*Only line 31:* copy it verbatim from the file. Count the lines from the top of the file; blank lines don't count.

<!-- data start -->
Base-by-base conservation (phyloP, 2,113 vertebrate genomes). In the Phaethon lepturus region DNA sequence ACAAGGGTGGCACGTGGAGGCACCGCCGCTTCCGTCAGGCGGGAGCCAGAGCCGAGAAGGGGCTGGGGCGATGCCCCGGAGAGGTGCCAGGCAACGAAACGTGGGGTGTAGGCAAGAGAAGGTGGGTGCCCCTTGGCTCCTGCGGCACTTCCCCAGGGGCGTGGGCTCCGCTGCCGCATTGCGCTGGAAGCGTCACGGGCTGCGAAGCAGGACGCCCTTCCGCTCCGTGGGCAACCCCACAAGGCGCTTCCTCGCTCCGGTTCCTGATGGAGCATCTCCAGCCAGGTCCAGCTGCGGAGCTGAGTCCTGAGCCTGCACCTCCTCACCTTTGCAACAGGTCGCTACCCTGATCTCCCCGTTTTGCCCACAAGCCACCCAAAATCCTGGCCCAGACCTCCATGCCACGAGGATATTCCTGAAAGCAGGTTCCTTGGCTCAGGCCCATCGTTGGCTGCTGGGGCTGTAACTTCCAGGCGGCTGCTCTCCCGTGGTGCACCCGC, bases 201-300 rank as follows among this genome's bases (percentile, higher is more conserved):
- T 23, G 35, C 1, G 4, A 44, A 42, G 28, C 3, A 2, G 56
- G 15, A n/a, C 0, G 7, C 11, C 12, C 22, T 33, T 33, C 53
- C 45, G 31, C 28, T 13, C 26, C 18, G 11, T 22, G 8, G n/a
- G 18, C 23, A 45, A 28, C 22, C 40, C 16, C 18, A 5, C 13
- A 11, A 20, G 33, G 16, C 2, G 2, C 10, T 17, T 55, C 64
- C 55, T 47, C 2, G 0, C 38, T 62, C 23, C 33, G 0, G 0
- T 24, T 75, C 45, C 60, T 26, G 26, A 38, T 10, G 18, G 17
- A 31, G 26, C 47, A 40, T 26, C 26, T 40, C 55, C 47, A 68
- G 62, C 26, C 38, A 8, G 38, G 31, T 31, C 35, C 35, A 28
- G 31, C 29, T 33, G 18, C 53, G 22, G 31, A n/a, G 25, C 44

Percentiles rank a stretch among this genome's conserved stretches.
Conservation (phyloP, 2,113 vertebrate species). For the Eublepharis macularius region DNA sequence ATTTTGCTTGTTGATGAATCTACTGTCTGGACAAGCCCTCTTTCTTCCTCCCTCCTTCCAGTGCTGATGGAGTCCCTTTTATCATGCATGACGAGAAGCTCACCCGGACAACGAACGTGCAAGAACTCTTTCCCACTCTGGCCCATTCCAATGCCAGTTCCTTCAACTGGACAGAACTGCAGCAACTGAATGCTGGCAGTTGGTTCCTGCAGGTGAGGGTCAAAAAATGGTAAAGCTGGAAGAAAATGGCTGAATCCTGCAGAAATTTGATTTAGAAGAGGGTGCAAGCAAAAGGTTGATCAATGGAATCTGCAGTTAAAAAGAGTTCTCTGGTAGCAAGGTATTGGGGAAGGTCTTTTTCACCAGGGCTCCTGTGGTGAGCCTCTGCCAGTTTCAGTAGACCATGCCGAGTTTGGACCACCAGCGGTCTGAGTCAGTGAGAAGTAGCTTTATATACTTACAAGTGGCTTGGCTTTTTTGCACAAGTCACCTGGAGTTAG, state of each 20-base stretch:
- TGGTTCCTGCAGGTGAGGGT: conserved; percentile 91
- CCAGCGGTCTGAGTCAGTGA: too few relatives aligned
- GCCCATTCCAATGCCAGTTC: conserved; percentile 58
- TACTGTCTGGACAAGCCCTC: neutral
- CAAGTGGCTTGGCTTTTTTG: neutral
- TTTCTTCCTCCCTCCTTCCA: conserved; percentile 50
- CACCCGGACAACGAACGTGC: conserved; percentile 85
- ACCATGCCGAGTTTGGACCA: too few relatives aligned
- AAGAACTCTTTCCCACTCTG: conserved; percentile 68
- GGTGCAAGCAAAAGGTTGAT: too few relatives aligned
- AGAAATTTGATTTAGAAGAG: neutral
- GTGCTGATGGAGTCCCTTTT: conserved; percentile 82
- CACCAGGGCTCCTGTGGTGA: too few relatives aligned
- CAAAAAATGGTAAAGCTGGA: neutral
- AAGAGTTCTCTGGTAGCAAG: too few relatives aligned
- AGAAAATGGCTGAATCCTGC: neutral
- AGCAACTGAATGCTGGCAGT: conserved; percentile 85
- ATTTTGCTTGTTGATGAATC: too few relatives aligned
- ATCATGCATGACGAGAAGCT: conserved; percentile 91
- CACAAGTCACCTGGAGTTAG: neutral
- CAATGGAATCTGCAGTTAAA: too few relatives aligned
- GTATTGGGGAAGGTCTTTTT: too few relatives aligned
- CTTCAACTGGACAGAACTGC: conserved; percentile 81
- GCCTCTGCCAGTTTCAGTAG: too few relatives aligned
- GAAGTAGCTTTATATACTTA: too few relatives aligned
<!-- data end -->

- ATTTTGCTTGTTGATGAATC: too few relatives aligned